The National Space Society vision is people living and working in space

Toward Distant Suns

by T. A. Heppenheimer

Copyright 1979, 2007 by T. A. Heppenheimer, reproduced with permission
Table of Contents

Chapter 10: Lovers, Colonists, and Explorers


Space tourism might begin even before there is a space colony, with the building of an orbiting vacation resort. In 1967, at a conference of the American Astronautical Society, the hotel entrepreneur Barron Hilton (son of Conrad) stated that if space transport costs fell to $5 per pound, he would build a hotel in orbit. Actually, inflation has turned Hilton 's $5 per pound into what in today's dollars would be more like $10. With reasonable provision for baggage and for the food and oxygen to be used by the orbiting tourists, a round-trip ticket then might cost $4,000 or so. This is not much more than twice the cost of a round-trip transatlantic ticket on the Concorde and is similar to the costs charged for many cruises by ship. Since the Cunard Line has successfully sold tickets for their most luxurious round-the-world cruises at up to $97,000, the potential is obvious.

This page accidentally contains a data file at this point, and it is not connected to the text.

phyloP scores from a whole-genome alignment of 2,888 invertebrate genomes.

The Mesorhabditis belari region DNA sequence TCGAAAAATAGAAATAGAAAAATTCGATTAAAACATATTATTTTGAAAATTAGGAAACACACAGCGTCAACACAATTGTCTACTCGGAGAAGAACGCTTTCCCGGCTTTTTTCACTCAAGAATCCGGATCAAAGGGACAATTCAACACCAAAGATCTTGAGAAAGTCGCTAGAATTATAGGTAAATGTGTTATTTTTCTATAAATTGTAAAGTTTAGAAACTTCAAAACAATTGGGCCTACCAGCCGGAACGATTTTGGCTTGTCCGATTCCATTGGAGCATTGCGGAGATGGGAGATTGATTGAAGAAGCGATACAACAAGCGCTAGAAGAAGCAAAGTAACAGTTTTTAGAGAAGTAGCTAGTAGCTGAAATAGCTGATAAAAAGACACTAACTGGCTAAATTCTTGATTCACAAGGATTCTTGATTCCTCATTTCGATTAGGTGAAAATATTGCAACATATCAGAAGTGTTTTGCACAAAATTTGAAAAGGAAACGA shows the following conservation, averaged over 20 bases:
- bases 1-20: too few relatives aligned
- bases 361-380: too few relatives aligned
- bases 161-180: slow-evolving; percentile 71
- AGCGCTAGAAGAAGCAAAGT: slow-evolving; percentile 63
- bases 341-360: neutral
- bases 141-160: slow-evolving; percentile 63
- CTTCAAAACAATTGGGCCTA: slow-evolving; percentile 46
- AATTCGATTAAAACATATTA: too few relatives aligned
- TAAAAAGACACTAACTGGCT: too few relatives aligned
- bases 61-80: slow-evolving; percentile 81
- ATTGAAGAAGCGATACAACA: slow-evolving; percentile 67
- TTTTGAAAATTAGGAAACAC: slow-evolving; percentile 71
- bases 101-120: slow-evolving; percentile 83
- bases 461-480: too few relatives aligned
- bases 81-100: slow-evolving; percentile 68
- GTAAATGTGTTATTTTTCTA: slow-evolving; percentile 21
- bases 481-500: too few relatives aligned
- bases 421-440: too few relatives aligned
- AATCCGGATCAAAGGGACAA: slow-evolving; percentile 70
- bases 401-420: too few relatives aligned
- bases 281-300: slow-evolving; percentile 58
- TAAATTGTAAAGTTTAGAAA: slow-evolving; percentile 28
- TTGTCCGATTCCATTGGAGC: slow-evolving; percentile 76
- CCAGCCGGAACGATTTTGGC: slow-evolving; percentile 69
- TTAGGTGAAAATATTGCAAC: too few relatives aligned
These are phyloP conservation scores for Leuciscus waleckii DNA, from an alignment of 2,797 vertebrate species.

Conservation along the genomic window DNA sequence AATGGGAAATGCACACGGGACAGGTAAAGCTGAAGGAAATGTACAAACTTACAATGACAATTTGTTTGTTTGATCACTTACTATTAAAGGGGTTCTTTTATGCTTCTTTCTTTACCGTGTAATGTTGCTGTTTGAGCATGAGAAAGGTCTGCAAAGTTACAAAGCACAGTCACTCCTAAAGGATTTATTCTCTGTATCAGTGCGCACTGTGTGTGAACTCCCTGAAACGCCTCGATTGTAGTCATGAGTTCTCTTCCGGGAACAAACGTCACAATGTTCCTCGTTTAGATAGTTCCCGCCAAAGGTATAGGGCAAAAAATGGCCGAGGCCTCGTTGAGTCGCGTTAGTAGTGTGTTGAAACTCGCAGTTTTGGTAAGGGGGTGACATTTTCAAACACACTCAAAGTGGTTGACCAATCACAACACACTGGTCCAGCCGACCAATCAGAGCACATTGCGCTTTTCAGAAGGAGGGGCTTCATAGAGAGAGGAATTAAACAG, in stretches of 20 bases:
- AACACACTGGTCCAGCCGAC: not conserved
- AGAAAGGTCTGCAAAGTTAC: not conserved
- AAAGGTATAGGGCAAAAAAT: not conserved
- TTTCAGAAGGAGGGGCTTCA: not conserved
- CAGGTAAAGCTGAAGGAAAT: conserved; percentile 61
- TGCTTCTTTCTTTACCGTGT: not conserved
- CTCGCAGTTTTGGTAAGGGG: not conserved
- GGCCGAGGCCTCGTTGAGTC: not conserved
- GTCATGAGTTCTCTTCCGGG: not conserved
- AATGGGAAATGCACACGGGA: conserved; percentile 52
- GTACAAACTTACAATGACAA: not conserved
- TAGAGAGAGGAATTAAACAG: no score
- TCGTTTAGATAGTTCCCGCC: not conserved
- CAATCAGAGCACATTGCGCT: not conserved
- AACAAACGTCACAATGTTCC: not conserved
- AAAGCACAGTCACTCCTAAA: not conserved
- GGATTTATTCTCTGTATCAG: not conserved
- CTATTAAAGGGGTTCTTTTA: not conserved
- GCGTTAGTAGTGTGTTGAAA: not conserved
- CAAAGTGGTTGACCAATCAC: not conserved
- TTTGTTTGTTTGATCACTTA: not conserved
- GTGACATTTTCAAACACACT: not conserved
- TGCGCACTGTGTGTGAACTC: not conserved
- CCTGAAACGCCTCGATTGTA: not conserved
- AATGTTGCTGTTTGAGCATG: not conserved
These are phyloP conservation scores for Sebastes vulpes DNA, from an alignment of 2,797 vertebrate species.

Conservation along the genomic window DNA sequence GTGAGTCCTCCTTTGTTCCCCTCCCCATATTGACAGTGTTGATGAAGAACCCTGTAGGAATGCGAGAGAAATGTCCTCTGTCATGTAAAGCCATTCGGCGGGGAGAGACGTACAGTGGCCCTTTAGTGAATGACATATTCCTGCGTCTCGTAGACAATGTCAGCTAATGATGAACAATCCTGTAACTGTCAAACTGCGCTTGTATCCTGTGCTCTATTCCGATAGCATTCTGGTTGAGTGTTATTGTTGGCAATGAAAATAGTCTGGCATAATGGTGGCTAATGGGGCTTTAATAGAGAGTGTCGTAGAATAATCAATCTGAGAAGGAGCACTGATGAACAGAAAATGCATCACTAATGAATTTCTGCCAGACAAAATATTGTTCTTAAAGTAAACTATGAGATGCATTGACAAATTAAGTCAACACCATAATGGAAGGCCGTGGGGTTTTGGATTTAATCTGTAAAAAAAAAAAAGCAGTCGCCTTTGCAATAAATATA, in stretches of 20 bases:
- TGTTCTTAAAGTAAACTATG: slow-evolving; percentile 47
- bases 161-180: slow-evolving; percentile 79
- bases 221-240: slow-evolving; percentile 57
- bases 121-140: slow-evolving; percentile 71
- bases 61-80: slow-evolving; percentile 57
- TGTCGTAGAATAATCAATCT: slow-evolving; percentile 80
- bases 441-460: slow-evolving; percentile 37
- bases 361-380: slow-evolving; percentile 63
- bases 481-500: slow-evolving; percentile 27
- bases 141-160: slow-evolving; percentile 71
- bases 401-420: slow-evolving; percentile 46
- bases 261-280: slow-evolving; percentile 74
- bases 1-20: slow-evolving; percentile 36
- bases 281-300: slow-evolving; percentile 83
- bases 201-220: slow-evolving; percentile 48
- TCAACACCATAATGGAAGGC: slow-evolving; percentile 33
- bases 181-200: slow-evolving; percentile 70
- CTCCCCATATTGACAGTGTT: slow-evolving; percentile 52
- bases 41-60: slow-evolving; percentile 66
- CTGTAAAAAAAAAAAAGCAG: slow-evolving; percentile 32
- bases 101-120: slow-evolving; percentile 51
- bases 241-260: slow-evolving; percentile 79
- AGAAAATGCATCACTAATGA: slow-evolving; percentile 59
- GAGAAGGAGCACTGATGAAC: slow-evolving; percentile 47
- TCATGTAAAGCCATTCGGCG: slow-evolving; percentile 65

The possibility of a space hotel then rests, as does so much else in space, on the availability of low-cost rockets. The scramjet, discussed in Chapter 5, is an entirely new form of engine, which offers the prospect of an aircraft that will fly to orbit as if it were a fast jet plane. The day will come when vacationers can reserve seats on such a